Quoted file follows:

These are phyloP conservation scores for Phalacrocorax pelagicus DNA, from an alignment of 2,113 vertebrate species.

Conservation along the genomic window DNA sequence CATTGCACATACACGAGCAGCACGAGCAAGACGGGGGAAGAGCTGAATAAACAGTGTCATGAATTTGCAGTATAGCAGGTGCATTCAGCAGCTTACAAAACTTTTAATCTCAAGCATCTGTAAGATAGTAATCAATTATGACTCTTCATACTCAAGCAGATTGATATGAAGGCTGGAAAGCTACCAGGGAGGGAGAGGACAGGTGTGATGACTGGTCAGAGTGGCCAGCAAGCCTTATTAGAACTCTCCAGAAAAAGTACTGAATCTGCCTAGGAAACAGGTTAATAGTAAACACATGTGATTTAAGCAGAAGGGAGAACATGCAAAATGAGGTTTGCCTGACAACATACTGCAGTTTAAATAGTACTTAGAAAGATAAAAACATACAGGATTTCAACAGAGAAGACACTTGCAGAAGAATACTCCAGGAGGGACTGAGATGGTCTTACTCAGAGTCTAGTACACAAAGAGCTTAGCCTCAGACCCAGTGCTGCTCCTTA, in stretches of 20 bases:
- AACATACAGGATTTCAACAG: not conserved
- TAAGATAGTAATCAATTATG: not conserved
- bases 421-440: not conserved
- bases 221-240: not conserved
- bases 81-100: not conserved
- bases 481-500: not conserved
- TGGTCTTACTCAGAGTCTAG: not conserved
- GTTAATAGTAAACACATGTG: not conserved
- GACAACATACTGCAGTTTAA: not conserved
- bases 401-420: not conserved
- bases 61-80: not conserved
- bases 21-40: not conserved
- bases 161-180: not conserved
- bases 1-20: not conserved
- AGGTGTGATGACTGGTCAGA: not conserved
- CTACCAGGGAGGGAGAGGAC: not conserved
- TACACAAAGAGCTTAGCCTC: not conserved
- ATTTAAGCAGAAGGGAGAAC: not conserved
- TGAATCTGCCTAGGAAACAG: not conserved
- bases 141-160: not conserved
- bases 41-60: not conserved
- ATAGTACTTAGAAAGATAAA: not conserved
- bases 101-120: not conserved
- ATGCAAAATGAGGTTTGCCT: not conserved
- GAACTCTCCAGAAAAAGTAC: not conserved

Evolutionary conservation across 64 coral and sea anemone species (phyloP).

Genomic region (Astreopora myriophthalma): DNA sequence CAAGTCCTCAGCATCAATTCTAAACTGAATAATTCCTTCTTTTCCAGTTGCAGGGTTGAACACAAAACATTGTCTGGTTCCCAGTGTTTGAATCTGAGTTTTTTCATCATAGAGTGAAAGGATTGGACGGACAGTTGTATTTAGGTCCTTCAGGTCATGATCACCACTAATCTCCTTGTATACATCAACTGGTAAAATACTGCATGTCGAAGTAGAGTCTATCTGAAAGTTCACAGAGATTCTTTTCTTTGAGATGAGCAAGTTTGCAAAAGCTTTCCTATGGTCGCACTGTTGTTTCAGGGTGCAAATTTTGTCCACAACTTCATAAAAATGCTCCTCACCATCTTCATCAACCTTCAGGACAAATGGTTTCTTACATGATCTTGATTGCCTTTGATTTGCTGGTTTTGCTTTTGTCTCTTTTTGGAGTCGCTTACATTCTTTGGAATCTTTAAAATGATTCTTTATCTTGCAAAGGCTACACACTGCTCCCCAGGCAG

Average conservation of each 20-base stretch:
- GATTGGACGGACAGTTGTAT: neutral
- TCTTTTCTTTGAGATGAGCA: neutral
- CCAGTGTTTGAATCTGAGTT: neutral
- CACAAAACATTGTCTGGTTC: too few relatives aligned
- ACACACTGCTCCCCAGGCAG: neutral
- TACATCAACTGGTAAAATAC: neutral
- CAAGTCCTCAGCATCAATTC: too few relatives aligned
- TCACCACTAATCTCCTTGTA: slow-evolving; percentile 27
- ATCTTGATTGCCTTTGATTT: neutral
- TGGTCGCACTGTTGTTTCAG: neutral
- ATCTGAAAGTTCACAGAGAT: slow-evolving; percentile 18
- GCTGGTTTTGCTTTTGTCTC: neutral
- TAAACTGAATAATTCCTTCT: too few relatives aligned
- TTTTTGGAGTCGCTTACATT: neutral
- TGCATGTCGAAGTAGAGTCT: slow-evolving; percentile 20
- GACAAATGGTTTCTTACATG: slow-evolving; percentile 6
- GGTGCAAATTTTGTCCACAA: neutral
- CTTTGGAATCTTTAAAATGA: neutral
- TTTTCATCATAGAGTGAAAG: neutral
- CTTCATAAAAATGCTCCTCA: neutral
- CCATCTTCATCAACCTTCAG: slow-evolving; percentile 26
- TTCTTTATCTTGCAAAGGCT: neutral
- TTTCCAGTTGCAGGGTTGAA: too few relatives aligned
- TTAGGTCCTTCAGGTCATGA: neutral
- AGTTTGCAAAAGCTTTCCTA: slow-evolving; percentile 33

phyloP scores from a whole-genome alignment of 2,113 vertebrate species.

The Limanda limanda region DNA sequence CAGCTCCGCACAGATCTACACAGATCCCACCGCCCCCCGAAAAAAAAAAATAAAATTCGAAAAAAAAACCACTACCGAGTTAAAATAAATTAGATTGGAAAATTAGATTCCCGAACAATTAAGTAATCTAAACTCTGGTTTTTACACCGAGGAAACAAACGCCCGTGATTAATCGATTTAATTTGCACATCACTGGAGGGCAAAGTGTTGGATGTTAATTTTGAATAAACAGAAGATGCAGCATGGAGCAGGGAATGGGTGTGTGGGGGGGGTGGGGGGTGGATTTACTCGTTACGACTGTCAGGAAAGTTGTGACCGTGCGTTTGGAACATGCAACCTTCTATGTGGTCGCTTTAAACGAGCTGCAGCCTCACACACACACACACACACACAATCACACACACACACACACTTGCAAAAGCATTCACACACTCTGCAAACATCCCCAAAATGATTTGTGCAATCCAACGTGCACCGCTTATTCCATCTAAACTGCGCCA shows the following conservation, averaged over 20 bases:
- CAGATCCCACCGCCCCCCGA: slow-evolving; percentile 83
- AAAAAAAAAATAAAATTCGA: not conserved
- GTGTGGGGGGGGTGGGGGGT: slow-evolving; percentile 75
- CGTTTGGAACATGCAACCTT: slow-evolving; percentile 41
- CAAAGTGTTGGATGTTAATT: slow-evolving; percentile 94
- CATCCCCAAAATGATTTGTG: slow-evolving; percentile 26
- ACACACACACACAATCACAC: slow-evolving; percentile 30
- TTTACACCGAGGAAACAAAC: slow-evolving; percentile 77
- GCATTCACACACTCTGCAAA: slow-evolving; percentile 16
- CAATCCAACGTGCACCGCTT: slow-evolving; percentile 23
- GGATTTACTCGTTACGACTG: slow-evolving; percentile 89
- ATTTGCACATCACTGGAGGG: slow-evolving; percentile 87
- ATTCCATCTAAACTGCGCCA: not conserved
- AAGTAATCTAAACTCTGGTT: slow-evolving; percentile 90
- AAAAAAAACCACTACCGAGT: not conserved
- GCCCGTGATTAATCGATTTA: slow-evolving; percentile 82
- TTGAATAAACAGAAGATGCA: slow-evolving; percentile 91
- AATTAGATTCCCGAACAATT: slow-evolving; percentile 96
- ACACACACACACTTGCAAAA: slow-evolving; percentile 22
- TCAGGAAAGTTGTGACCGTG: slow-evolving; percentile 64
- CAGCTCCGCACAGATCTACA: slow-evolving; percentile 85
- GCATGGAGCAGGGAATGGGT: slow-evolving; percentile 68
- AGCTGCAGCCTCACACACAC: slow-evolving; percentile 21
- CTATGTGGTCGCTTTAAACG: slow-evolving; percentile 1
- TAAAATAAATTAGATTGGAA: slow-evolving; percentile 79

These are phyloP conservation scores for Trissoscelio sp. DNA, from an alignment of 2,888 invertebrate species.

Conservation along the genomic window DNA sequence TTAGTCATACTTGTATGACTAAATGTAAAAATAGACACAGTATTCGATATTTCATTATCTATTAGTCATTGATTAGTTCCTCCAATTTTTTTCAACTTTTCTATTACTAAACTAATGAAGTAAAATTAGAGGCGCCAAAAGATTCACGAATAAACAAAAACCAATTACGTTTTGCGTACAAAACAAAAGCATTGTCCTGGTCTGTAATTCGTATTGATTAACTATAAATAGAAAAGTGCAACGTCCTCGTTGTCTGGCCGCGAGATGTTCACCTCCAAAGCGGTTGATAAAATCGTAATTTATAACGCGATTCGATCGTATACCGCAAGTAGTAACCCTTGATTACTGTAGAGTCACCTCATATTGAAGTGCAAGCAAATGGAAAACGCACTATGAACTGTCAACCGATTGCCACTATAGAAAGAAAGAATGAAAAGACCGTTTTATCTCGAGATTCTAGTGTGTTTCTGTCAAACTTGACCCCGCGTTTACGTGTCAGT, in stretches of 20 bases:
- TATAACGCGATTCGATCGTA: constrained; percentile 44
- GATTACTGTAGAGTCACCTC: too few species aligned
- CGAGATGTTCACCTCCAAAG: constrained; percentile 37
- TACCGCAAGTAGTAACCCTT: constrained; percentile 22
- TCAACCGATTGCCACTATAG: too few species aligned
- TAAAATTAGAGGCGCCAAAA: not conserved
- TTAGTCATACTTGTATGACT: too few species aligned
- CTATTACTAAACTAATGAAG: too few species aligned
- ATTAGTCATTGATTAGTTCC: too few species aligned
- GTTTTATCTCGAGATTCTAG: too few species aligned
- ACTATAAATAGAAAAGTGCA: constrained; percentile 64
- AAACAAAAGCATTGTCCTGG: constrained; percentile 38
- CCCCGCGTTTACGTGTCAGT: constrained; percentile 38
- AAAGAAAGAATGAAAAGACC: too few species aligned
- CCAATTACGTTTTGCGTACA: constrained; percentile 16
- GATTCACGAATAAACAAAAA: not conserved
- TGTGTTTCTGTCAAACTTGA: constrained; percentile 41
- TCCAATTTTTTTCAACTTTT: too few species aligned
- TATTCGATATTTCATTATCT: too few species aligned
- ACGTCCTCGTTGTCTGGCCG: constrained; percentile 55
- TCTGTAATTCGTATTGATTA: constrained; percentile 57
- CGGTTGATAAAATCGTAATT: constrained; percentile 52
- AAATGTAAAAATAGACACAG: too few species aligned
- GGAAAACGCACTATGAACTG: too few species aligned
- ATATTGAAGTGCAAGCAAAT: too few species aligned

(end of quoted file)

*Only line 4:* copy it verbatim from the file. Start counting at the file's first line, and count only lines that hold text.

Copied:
- TAAGATAGTAATCAATTATG: not conserved